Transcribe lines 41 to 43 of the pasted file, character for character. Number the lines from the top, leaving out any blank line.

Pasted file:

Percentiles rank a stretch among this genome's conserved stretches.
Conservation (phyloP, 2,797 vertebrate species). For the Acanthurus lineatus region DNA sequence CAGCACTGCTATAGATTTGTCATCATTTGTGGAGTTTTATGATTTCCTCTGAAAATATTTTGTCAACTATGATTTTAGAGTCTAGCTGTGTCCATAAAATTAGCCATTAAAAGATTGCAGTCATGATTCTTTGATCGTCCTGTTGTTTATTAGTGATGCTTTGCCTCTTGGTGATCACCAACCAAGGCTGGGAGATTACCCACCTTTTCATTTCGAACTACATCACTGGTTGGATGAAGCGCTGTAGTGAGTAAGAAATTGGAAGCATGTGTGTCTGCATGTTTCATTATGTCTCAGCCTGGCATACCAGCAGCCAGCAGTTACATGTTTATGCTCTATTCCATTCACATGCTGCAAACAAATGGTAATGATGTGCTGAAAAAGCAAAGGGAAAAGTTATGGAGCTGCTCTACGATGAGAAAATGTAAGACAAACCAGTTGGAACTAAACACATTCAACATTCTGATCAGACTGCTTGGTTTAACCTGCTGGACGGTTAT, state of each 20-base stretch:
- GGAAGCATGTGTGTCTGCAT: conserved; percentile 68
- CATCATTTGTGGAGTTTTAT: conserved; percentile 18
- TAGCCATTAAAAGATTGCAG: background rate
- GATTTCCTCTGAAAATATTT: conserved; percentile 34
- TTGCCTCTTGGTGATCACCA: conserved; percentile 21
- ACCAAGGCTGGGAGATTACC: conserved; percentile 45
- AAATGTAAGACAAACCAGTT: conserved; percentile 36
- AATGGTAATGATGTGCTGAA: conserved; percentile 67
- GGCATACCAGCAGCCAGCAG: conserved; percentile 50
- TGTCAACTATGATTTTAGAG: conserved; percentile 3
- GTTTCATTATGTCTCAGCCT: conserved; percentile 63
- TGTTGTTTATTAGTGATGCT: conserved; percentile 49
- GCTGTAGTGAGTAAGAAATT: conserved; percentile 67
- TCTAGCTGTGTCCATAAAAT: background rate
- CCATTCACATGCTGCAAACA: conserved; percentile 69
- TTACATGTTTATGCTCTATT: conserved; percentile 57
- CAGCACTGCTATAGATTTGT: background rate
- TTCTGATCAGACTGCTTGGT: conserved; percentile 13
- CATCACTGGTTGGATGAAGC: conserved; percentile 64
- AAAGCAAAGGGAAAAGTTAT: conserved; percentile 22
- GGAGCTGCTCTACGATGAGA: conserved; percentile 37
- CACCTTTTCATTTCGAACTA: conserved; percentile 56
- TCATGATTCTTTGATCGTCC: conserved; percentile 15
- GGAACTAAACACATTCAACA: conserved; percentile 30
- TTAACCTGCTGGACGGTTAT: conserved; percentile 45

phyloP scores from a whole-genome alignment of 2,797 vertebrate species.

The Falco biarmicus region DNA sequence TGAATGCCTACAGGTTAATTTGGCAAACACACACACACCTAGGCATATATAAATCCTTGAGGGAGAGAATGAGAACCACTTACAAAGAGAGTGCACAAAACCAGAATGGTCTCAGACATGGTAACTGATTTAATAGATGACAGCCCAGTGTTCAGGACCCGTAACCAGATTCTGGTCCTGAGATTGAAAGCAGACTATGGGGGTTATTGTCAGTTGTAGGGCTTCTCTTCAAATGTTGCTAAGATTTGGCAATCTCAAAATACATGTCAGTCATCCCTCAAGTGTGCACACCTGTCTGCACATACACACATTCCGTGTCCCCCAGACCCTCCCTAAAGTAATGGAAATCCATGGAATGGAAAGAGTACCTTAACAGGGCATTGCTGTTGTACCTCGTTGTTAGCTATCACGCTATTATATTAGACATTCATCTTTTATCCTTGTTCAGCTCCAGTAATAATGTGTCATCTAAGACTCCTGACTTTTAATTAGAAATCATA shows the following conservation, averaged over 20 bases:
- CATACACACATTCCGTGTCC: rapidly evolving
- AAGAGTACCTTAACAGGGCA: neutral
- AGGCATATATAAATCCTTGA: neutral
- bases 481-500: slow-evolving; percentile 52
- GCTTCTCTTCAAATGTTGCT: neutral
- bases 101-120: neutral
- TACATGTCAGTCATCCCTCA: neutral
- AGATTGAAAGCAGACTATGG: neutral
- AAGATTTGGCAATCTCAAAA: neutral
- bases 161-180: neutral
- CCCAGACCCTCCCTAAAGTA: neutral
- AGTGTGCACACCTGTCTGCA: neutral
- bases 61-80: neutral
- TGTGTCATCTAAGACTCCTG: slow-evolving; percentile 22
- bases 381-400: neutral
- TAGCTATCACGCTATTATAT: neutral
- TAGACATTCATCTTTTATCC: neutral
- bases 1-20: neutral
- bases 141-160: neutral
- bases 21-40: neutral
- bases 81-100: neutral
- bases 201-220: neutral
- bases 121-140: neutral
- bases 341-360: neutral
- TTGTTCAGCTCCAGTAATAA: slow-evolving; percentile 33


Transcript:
- AGTGTGCACACCTGTCTGCA: neutral
- bases 61-80: neutral
- TGTGTCATCTAAGACTCCTG: slow-evolving; percentile 22